GAINESVILLE, Fla. — People with too much iron in their bodies can develop serious illnesses. So University of Florida Institute of Food and Agricultural Sciences researcher James Collins plans to use a $2.5 million grant to begin to regulate iron absorption in the intestines.
Intestinal iron absorption is important because humans have no way to excrete excess iron. This inability to get rid of excess iron can create a condition known as “iron overload.” It can lead to cardiac issues, cancer, diabetes and a slew of other illnesses, Collins said.
People with genetic iron-overload disorders, or hemochromatosis, could eventually benefit from the research that Collins and his team will conduct.
LAKE WALES, Fla. – After months of construction, the successful conclusion of the “Preserve the Legacy, Steward the Future” capital campaign, and the active implementation of a new relationship, Bok Tower Gardens and the University of Florida Institute of Food and Agricultural Sciences’ fruitful partnership comes into full bloom with the opening of several highly anticipated garden areas.
The grand opening celebration, on Saturday, Sept. 10, will feature the Pollinator Garden, Hammock Hollow Children’s Garden, Wild Garden, Outdoor Kitchen and Edible Garden. The Gardens will open at 8 a.m. and general admission will be free for this historic event.
“It has been a long journey since construction began in October 2014 and we are so excited to share these new Gardens with our visitors,” said Bok Tower Gardens president David Price. “This grand opening celebration salutes the work of our board, donors, members and staff who recognized this vision would lead to big improvements without changing the spirit of the Gardens.”
The celebration will begin at 10 a.m. with a special ribbon cutting dedication and remarks from Gardens’ president David Price, board of directors chair Cindy Alexander, board of directors vice chair Tomas Bok and Nick Place, dean and director of UF/IFAS Extension.
“This partnership between UF/IFAS Extension and Bok Tower Gardens not only helps us affect positive change in the community, but also make the world better,” Place said. “UF/IFAS Extension is dedicated to helping people connect with agriculture and natural resources, on which our survival and quality of life depends. We are thrilled to collaborate with Bok Tower Gardens to offer visitors new experiences and programming that do just that.”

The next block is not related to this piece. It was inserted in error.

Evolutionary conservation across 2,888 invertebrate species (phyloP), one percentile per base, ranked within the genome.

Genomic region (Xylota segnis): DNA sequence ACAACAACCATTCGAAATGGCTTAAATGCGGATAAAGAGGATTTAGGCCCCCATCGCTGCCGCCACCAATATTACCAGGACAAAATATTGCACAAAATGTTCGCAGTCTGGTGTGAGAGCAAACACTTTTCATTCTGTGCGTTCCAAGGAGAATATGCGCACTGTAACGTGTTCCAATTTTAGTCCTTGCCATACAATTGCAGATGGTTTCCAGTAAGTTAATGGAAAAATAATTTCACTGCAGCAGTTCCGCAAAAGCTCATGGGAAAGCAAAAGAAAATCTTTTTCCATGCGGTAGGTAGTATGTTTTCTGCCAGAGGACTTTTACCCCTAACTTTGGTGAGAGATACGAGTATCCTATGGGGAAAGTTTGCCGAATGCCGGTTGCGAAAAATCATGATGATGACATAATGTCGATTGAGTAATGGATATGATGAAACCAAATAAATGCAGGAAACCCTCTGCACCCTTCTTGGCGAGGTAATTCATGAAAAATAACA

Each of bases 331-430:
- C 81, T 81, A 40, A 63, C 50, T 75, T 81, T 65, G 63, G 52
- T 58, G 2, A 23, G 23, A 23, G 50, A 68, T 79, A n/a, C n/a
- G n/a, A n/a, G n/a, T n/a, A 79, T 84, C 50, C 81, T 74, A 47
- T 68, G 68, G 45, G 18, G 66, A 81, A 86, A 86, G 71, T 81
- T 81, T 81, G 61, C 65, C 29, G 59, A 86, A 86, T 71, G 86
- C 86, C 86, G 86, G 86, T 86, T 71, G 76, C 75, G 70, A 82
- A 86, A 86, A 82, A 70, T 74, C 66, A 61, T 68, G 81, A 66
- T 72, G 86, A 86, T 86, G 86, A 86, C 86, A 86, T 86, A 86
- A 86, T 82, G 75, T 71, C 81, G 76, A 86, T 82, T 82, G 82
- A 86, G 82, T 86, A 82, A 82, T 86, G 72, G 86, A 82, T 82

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GAINESVILLE, Fla. — With back-to-school season in full swing, imagine this: Your child orders lunch via computer and gets a little message saying he or she needs to add more nutritious food groups. That combination helped some youngsters eat healthier meals, a University of Florida Institute of Food and Agricultural Sciences study showed.
Researchers caution that their findings are not generalizable — given the small sample size — but they say the methods give school lunch programs and parents potential tools to help children eat more nutritious meals at school.
According to the U.S. Department of Agriculture, more than 5 billion school lunches are served daily in the United States. Additionally, although 99.9 percent of American children aged 12 to 18 consume fruits and vegetables daily, less than 1 percent eat the federally recommended amount of those foods. So the UF/IFAS study could show helpful, albeit early, findings.
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PENSACOLA, Fla. — As students at C.A. Weis Elementary School return for the new school year, they’ll notice something different about the area next to the outdoor space where physical education classes are usually held. Thanks to the University of Florida Institute of Food and Agricultural Sciences Extension, students will find a new school garden that offers hands-on learning and strives to be a community gathering place.
“The school used to have a garden, but it fell into disuse, which is when we stepped in,” said Beth Bolles, horticulture agent with UF/IFAS Extension Escambia County, who co-organized outreach at C.A. Weis with Angela Hinkle, a UF/IFAS Extension Escambia County agent who specializes in the Expanded Food and Nutrition Education Program (EFNEP).
The project would not have been possible without the support of the school’s faculty and administration, the organizers said.
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“GAINESVILLE, Fla. — As consumers increasingly desire local food, opinion leaders can encourage others to eat healthier food and, in doing so, improve the local economy, according to new University of Florida Food and Agricultural Sciences research.
“Opinion leaders” are those who influence others via the respect they earn from those around them, said Alexa Lamm, associate director of the UF Center for Public Issues Education (PIE Center) and the leader of this research.
“Opinion leaders could be critical in bridging the gap between locally grown food and consumers. That’s important because local food sales totaled $6.1 million in 2012, up $1.3 million in four years, according to the U.S. Department of Agriculture. But another study showed only 7.8 percent of U.S. farms targeted local consumers.